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German book fair lures readers, publishers

October 21, 2005|Matt Moore | Associated Press

FRANKFURT, Germany — The annual Frankfurt Book Fair opened here this week with the global publishing industry basking in the success of the latest Harry Potter novel and looking at new ways to sell more books in different formats.

So far, 2005 has been the sort of year for booksellers that organizers of the 57th Frankfurt Book Fair are eager to see.

Demand for books of all titles and subjects has increased this year, said Andrew Wilkins, president of Australian Bookseller & Publisher magazine.

"More than 1.2 million books are being published every year," he said. "That's a lot of books, a lot of authors, a lot of ideas and

But for fair organizers, it's the perfect segue to focus on reading, publishing and expanding new markets for books, be they nonfiction, comic book tales or the Arabic translation of Dan Brown's "The Da Vinci Code." Organizers of the fair, which has been held annually since 1949, said the industry has melded with online and digital media to make books more widespread than ever.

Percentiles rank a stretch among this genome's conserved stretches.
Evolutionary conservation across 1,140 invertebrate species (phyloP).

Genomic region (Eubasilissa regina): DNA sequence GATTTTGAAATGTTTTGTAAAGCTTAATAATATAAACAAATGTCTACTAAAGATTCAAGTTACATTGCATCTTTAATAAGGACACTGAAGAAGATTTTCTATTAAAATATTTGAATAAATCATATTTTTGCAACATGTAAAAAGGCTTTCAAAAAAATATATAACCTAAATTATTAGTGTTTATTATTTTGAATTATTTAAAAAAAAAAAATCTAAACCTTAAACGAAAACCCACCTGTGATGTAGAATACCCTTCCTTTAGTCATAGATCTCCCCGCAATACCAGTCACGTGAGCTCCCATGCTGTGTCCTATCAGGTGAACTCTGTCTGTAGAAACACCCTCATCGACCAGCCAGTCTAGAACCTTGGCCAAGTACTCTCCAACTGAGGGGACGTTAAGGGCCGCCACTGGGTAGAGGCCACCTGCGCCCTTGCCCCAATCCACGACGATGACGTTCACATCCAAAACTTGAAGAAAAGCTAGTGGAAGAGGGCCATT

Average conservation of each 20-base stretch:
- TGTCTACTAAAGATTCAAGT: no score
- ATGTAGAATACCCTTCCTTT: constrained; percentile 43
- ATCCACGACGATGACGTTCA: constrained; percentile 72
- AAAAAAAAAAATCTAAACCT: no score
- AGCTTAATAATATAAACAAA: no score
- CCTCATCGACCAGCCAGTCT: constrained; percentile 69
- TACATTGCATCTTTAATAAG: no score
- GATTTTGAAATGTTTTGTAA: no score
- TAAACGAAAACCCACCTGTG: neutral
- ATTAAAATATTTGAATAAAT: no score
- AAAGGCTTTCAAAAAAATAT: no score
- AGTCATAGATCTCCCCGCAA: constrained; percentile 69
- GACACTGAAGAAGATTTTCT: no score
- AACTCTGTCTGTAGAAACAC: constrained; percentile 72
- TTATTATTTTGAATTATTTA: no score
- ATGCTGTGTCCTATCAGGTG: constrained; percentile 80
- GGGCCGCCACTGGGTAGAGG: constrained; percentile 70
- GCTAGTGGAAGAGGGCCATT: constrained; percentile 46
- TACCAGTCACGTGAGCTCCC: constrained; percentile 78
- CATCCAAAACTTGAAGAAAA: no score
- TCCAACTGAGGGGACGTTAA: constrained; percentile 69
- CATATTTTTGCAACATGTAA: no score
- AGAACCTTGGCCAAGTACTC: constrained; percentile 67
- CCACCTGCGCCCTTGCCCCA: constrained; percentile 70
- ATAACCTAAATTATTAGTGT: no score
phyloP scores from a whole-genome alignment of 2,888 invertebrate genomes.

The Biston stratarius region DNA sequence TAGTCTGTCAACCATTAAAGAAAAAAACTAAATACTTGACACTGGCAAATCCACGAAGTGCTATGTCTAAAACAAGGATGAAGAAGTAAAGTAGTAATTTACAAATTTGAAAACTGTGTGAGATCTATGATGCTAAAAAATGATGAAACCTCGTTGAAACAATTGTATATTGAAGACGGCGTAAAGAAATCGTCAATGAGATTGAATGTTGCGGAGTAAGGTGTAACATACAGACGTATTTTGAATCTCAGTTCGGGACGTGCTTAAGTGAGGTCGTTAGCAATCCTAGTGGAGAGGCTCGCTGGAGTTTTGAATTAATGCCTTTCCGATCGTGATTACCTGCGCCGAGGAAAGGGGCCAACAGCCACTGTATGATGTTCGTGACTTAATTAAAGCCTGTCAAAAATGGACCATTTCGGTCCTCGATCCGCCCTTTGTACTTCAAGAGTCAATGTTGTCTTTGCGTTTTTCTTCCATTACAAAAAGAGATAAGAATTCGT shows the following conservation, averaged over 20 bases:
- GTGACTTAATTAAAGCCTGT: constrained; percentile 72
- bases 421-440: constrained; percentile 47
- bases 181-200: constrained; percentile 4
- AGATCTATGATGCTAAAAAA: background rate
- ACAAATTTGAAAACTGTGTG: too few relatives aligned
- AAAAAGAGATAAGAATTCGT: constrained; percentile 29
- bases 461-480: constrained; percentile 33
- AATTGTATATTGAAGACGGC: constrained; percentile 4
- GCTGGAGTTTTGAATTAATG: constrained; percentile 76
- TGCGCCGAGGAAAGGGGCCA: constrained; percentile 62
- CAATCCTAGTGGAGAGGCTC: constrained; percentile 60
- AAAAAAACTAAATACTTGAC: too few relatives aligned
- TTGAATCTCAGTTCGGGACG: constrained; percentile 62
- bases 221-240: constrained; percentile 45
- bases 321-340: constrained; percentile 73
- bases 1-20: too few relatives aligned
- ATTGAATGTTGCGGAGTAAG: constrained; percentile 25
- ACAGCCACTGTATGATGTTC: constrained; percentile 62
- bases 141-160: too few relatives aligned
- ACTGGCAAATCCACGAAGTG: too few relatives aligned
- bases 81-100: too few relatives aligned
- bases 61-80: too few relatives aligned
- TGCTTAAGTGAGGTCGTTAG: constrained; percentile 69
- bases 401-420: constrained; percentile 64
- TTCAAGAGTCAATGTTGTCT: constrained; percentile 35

Dieter Schormann, president of the German Publishers and Booksellers Assn., said interest in "Harry Potter and the Half-Blood Prince," the use of free books by newspaper publishers to lure customers and the growing size of audiobooks, podcasts and downloadable texts proves that a demand for reading is growing.

"As an international business platform, as the biggest cultural event in the world and a political forum, the Frankfurt Book Fair highlights once again the importance of the medium and the market," he said.

The fair, which runs through Sunday, has 7,220 exhibitors from 101 countries.

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